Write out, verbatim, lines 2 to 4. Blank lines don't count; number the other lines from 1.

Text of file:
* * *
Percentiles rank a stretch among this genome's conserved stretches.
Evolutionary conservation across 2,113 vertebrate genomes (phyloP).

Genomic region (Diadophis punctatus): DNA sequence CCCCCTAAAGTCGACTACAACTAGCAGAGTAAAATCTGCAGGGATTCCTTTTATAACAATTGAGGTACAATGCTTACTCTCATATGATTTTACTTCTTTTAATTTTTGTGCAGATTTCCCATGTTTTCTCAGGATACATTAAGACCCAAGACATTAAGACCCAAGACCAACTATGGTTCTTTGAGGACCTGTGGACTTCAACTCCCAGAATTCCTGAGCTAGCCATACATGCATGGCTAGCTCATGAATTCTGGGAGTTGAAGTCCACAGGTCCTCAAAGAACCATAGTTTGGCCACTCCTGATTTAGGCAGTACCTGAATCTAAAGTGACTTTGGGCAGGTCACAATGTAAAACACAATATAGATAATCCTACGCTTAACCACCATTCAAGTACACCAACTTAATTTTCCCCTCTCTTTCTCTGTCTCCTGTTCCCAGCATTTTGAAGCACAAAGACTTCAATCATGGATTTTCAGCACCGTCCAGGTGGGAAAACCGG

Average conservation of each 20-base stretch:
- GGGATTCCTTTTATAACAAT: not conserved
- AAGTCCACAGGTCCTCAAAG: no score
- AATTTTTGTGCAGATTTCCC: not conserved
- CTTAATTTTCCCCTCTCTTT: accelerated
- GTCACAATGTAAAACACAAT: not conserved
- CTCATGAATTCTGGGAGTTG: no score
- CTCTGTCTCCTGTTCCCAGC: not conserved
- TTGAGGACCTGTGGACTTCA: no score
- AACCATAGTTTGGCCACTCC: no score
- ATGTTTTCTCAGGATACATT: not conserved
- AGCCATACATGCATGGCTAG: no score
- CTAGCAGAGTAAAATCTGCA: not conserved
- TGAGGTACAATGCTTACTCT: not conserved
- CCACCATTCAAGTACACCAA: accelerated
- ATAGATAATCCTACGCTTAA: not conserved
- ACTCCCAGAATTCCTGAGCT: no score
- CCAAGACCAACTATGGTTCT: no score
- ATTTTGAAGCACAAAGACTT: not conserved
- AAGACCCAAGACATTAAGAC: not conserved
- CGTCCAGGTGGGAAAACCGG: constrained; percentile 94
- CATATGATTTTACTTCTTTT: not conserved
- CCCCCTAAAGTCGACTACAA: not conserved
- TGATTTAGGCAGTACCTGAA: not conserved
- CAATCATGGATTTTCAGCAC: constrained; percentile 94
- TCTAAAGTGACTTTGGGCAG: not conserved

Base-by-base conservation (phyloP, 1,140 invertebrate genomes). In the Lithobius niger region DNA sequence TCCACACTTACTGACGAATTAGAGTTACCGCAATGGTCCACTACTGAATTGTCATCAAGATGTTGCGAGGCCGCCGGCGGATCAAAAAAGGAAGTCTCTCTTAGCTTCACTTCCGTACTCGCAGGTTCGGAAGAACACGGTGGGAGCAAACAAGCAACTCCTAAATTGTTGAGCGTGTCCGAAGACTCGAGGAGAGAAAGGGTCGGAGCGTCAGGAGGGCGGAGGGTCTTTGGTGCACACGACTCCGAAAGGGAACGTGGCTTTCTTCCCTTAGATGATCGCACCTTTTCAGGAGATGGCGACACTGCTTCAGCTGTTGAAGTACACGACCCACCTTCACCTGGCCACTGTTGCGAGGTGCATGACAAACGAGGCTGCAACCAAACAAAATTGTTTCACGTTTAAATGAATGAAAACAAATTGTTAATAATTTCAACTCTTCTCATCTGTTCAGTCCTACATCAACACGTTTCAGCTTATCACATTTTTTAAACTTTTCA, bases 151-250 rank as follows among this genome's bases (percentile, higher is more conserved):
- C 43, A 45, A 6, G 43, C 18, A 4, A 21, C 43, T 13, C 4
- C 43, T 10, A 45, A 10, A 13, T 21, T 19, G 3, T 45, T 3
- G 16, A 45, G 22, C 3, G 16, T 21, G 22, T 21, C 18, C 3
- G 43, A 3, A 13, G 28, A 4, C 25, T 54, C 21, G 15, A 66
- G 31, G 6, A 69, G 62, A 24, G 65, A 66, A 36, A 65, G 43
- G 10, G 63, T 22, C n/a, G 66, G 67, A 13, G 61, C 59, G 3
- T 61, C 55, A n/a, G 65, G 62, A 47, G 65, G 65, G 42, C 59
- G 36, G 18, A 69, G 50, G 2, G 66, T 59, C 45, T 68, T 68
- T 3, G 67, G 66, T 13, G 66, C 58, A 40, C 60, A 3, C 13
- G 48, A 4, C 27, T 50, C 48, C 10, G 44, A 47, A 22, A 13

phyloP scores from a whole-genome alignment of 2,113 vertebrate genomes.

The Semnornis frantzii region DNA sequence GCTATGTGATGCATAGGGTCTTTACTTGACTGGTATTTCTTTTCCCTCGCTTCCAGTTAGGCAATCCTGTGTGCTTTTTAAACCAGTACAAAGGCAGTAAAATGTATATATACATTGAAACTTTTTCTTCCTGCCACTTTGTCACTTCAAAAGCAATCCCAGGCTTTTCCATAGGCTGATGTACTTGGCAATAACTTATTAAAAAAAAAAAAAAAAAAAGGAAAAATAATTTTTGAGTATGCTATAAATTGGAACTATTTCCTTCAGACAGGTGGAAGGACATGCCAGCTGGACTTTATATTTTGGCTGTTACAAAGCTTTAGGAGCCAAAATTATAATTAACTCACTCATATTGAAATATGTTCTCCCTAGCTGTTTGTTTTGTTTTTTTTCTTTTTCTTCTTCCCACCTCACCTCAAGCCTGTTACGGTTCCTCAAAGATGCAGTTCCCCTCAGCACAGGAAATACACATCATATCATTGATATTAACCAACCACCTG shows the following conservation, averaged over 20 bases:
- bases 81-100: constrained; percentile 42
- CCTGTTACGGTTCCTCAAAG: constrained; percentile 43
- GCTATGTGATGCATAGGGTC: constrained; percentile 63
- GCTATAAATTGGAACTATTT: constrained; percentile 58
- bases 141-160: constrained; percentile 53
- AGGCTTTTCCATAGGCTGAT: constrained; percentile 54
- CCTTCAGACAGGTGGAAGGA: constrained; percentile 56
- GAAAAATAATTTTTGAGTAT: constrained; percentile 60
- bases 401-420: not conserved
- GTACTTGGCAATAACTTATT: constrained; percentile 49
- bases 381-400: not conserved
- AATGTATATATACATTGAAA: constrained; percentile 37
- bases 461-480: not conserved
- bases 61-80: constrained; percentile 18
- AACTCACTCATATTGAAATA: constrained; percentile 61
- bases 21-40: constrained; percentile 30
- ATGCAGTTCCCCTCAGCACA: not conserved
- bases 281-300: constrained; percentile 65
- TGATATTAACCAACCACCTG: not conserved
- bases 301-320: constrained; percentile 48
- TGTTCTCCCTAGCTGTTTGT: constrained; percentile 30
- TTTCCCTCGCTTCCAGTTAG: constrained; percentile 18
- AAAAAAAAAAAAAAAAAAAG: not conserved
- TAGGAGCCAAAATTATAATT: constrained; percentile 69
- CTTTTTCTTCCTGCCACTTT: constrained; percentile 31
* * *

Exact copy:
Evolutionary conservation across 2,113 vertebrate genomes (phyloP).

Genomic region (Diadophis punctatus): DNA sequence CCCCCTAAAGTCGACTACAACTAGCAGAGTAAAATCTGCAGGGATTCCTTTTATAACAATTGAGGTACAATGCTTACTCTCATATGATTTTACTTCTTTTAATTTTTGTGCAGATTTCCCATGTTTTCTCAGGATACATTAAGACCCAAGACATTAAGACCCAAGACCAACTATGGTTCTTTGAGGACCTGTGGACTTCAACTCCCAGAATTCCTGAGCTAGCCATACATGCATGGCTAGCTCATGAATTCTGGGAGTTGAAGTCCACAGGTCCTCAAAGAACCATAGTTTGGCCACTCCTGATTTAGGCAGTACCTGAATCTAAAGTGACTTTGGGCAGGTCACAATGTAAAACACAATATAGATAATCCTACGCTTAACCACCATTCAAGTACACCAACTTAATTTTCCCCTCTCTTTCTCTGTCTCCTGTTCCCAGCATTTTGAAGCACAAAGACTTCAATCATGGATTTTCAGCACCGTCCAGGTGGGAAAACCGG

Average conservation of each 20-base stretch: